“Don’t compare yourself with anyone in this world…if you do so, you are insulting yourself.” Bill Gates

Treat others as you treat yourself: Your significance is in your authenticity, always and your authenticity is who G-d wanted you to be all along. Treat everyone and everything with the same respect you treat yourself. Use the same morals, values and ethics and your authenticity will shine.

“Respect yourself and others will respect you.” Confucius, Sayings of Confucius

Dump and recycle days: Allow for some days to really stink. Not every day can be good but we can find a bit of good in every day. Don’t beat yourself up if you didn’t quite stick to your plan or value code. Know where you went wrong and make tomorrow a better day because of what you’ve learned.

“Yesterday was not your defining moment. The calendar moved forward; why not you?” Steve Maraboli, Unapologetically You: Reflections on Life and the Human Experience

For me the message is, you are one among many. Return to the world all that you are. Learn and acknowledge your uniqueness and significance. Be humbled when someone acknowledges you and notice how insignificance fades and your inner spirit is born anew.

“Tiny-perhaps.” Rovender kept his eyes fixed on the rings. “Insignificant-never, Eva Nine. No living thing is insignificant.” Tony DiTerlizzi, The Search for WondLa

Call To Action

At what times in your life have you felt insignificant?

Who helped you?

How are you humbled in weakness?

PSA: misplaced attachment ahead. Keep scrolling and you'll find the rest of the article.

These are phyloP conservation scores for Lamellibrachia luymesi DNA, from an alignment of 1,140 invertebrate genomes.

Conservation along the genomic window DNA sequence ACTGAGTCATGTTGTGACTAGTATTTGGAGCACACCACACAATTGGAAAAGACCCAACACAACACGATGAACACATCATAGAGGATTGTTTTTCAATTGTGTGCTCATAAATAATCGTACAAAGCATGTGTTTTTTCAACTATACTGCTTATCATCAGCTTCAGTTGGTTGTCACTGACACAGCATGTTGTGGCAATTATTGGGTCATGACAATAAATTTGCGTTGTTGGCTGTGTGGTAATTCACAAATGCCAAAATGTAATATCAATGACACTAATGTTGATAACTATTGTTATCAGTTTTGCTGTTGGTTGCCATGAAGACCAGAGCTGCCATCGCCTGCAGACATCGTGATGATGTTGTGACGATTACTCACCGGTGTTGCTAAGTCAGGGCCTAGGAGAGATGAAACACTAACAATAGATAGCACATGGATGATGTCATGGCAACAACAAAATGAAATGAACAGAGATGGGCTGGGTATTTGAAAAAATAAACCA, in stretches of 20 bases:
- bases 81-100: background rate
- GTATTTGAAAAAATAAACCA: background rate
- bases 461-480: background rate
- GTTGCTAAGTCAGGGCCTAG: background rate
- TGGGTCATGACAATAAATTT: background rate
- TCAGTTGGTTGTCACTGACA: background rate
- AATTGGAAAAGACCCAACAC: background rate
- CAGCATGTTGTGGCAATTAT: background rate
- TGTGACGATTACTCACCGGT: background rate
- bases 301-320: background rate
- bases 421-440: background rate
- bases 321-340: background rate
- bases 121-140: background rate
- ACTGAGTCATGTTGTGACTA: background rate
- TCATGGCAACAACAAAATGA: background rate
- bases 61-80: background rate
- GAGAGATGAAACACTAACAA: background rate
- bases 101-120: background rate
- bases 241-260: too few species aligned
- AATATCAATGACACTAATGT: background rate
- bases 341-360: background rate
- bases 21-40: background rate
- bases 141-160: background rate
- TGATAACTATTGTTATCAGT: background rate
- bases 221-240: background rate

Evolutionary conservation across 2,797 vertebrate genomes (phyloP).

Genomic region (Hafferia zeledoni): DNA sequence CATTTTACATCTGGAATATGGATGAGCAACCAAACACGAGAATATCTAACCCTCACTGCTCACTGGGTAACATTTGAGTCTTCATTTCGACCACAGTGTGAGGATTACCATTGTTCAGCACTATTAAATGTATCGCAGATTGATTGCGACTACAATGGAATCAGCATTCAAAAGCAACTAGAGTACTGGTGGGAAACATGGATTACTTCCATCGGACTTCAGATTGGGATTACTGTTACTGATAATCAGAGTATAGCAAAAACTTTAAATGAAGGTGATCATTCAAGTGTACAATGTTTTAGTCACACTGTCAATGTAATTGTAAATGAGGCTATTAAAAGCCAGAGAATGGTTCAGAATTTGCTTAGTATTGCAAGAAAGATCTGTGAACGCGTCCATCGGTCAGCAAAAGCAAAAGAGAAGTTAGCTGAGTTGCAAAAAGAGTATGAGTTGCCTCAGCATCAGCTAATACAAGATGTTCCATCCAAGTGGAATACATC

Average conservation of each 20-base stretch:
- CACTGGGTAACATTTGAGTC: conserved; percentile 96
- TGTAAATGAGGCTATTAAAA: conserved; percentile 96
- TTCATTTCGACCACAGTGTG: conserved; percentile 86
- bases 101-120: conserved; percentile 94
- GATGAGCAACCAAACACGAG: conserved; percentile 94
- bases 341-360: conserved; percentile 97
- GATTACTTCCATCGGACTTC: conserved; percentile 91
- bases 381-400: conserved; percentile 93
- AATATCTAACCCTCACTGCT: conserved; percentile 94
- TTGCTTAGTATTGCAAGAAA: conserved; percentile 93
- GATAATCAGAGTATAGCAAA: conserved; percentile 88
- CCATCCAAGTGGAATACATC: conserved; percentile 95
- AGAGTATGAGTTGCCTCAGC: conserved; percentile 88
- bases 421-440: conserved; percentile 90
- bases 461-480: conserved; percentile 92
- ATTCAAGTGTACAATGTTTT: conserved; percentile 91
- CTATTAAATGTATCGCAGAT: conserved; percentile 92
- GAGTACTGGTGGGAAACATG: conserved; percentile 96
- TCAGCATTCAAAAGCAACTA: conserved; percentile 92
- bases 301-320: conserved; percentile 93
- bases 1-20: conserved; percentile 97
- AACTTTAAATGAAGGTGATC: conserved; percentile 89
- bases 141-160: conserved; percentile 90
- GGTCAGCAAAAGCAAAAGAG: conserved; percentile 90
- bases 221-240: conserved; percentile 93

What is one thing you can do right now to start feeling your significance?

Image courtesy of bing.com/gambassa.com

7 Strategies Toward a Decided Heart

 

 

 

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“A dream is not just a wish your heart makes.  It is the hope that God places inside your heart to believe in what may seem impossible to accomplish, but in fact is completely obtainable.” – Shonna Stallworth

And so began Matthew’s personal journey to find his life. Only 3 shortish long months into his journey and already the path he thought he set himself on has altered completely and he now finds that he has to start all over again, from scratch, setting out a new course but trying to keep to the integrity of his decided heart. Oh how life twists and turns and messes with our plans. But I believe that life’s destiny is about facing life with a decided heart which is embedded with courage.

“Struggle is proof that you haven’t been conquered, that you refuse to surrender, that victory is still possible, and that you’re growing.” Jon Walden